Presidential polls raise questions on race in 'merit-based' Singapore


WHEN Singaporean schoolchildren learn about the 1965 separation between Singapore and Malaysia, they are told that the major reason for the split had to do with Malaysian politicians’ insistence on playing racial politics, while their Singaporean counterparts espoused a “Malaysian Malaysia”, where everyone would be equal.

“We are going to have a multiracial nation in Singapore. We will set the example. This is not a Malay nation; this is not a Chinese nation; this is not an Indian nation. Everybody will have his place, equal; language, culture, religion,” Lee Kuan Yew famously declared during a press conference on August 9, 1965.

Yet, if anything can be learned from this year’s damp squib of a presidential “election”, it is that the People’s Action Party (PAP), whose rule in Singapore has been uninterrupted since 1959, is not as above racial politics as it claims.

Under new changes made to the elected presidency, this year’s election was confined to Malay candidates.

And, the authorities were not just going to take your word for it, either.

Candidates were required to apply for certificates from a Community Committee to confirm that they were, indeed, Malay (a similar system is used for ethnic minority candidates running in general elections under the Group Representation Constituency system).

Three hopefuls submitted applications: former Parliament speaker Halimah Yacob, and businessmen Salleh Marican and Farid Khan.

All were certified as Malay, but the Elections Department announced yesterday that the two men did not qualify to run as they had failed to meet the other criterion of being a chief executive of a company with at least S$500 million (RM1.6 billion) in shareholders’ equity.

The shareholders’ equity of Salleh’s company, for example, averaged about S$258 million over the past three financial years.

Halimah has even less financial experience than both men, but automatically qualified as the rules also say that individuals who have held office in senior positions, such as Parliament speaker, for three years are eligible to run for president.

With the other two out of the race even before nomination day, Halimah became Singapore’s eighth president by default.

Singaporeans had long expected this conclusion. It was too convenient for PAP to suddenly decide on changes to the system just before an election in which Tan Cheng Bock, who had been a very close second to the party-favoured Tony Tan in the last presidential election, intended to try for another bite of the cherry.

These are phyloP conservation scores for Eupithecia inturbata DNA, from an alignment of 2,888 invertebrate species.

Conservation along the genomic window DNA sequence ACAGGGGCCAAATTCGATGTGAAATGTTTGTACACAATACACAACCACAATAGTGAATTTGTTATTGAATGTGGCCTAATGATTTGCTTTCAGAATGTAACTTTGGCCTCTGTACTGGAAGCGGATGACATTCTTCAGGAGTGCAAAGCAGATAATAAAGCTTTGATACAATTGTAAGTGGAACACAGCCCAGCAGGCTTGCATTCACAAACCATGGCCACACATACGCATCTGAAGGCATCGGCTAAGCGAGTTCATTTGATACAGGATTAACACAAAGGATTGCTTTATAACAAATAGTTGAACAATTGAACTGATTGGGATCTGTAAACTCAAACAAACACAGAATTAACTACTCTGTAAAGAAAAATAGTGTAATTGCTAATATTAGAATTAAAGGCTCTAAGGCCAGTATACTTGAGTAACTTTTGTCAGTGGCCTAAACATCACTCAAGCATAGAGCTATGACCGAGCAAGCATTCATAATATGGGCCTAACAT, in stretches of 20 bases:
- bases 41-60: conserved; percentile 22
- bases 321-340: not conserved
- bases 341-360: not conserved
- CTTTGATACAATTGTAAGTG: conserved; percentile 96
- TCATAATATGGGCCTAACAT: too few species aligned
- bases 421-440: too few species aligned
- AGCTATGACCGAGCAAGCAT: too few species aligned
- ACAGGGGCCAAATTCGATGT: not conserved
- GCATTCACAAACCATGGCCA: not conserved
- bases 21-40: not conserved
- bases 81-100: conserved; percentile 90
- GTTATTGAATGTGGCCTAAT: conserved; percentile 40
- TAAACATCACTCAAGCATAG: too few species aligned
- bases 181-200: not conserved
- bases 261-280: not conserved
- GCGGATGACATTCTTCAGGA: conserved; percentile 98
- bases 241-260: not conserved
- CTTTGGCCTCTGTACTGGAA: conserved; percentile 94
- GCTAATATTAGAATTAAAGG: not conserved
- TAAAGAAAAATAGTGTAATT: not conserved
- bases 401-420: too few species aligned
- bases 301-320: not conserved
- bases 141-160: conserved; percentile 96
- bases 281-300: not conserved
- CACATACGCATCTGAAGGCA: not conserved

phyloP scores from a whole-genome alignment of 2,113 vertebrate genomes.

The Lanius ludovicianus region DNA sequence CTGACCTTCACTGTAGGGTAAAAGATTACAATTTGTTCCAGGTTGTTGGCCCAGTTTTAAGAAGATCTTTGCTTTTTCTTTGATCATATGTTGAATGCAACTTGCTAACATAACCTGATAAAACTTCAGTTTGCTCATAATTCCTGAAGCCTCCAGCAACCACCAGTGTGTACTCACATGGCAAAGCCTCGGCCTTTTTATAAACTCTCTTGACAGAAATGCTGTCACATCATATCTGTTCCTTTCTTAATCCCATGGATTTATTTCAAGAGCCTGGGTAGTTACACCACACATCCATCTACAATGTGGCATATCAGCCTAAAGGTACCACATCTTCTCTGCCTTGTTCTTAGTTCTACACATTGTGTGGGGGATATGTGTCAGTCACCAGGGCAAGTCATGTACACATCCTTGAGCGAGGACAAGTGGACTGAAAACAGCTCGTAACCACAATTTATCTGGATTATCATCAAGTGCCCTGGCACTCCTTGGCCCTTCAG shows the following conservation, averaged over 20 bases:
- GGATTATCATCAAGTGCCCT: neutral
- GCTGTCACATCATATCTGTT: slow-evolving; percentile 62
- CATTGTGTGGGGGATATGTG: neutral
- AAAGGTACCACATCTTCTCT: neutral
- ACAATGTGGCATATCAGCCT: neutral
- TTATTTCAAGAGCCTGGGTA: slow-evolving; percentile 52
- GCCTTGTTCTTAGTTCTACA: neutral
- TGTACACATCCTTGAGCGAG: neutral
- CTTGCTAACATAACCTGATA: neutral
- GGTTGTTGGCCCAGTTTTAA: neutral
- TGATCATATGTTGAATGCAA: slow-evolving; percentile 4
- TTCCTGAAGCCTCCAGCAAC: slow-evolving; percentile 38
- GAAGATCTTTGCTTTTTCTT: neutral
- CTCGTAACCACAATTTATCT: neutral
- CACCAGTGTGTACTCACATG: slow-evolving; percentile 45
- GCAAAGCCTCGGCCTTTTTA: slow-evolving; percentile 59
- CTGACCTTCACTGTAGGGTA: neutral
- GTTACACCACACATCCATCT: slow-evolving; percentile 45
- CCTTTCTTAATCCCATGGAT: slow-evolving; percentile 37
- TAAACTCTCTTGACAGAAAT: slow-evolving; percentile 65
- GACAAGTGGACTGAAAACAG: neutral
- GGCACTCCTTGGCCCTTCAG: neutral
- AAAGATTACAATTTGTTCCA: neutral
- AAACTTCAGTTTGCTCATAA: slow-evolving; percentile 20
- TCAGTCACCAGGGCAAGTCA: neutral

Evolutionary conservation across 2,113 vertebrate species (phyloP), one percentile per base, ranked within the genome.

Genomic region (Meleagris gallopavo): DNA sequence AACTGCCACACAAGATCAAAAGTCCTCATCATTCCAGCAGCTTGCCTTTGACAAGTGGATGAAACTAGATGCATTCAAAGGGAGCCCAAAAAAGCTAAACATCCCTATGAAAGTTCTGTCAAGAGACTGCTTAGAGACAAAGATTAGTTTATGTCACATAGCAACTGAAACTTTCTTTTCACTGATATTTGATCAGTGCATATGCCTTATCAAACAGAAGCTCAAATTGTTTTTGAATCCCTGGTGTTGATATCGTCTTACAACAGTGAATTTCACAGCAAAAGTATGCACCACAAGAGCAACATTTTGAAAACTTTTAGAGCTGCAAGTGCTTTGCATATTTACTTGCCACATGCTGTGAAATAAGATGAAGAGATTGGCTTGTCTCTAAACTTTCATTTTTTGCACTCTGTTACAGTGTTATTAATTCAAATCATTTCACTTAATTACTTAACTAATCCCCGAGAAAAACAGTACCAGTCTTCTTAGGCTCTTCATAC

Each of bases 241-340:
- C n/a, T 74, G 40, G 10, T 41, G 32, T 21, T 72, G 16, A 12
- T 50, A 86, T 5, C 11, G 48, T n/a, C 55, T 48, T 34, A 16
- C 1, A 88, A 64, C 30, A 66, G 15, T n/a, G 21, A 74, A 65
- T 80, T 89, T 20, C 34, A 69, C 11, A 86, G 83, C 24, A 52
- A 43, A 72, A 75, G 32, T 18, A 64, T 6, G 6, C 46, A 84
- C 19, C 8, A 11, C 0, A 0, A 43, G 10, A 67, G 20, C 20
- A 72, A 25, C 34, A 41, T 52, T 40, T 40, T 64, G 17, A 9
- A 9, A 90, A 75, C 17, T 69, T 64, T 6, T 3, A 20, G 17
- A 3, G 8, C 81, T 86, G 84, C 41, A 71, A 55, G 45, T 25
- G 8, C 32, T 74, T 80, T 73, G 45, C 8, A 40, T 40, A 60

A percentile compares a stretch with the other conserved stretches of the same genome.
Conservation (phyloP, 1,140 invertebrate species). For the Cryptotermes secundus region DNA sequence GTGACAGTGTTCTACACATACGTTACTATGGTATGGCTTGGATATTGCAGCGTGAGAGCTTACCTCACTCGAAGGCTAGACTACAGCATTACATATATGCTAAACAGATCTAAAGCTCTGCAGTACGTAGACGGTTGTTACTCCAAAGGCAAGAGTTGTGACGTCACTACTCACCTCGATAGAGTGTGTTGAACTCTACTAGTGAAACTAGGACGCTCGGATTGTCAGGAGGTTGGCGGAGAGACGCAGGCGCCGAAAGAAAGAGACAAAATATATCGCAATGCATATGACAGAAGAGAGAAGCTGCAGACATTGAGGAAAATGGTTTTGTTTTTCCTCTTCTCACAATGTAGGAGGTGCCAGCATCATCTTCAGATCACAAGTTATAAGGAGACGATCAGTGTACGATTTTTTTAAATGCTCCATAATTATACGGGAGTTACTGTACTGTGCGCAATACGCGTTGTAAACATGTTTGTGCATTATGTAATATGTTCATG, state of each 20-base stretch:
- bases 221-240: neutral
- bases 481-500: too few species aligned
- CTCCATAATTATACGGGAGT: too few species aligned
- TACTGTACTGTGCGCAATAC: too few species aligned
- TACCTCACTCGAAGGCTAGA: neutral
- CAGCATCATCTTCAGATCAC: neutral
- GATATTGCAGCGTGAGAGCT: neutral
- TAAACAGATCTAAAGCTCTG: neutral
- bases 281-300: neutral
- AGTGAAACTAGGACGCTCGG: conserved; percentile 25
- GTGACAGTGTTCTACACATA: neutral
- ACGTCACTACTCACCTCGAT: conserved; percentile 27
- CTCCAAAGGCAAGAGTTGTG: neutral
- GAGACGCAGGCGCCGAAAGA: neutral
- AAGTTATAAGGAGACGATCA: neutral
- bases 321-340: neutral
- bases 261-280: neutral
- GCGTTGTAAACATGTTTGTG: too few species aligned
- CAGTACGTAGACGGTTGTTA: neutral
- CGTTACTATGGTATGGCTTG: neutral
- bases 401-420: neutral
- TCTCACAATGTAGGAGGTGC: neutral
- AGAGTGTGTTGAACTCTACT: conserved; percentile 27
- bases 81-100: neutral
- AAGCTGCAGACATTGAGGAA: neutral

On top of that, Halimah’s victory had already been foreshadowed by a less-than-impressive slip-up on the part of Chan

Chun Sing, minister in the Prime Minister’s Office, who had addressed her as “Madam President” months before anyone had even announced an intention to run.

All in all, this year’s reserved presidential election was seen as a ploy by the PAP government to keep a firm hand on all the levers of power in Singapore.

Against this backdrop, PAP’s claim that the reserved election was about boosting racial representation to better protect multiculturalism in Singapore was met with scepticism. But, there was little that could be done.

Parliament is overwhelmingly dominated by the party, and the amendments were passed despite the objections of the tiny opposition presence.

A court challenge by Cheng Bock was dismissed. An adjournment motion filed by Sylvia Lim of the Workers’ Party on August 28 was balloted out after PAP MPs filed two other adjournment motions the next day.

After years of restrictive laws and an oppressed civil society, there was little capacity for any organised resistance from the citizenry beyond angry Facebook posts.

People’s ire then turned to the details. The requirement for candidates’ race to be assessed by a committee triggered questions, particularly since, out of the three then-hopeful applicants, both Halimah and Salleh have Indian fathers, while Farid’s identity card listed his race as Pakistani.

This focus on “who is Malay” was the last thing Singapore needed. It prompted people to go down a line of questioning that danced dangerously with concepts of racial purity, and further entrenched the habit of viewing everyone through a racial lens. Commentators noted an increase in anti-Malay rhetoric, while a speaker at a forum on the election opined that an individual had to be Muslim before they could be considered Malay.

Gender also became a wedge issue, as people became split over the problems with a reserved election and the symbolic value of a Malay-Muslim woman as Singapore’s first female head of state.

None of this is beneficial to the country. This reserved election, rammed down Singaporeans’ throats in such a ham-fisted way, has only sown more division and disillusionment, eroding public trust in our institutions.

But, it seems as if PAP no longer cares, as long as it can continue shoring up its power.

“We will set the example,” Lee had said in 1965.

Based on the farce that we have just witnessed, Singapore has become the example no one should care to follow. – September 12, 2017.

* Kirsten Han is a Singaporean freelance journalist and activist. Last year, she was named Advocate of the Year at the Singapore Advocacy Awards, and was named a Champion of Gender Justice and Equality by the Association of Women for Action and Research. 

* This is the opinion of the writer or publication and does not necessarily represent the views of The Malaysian Insight.


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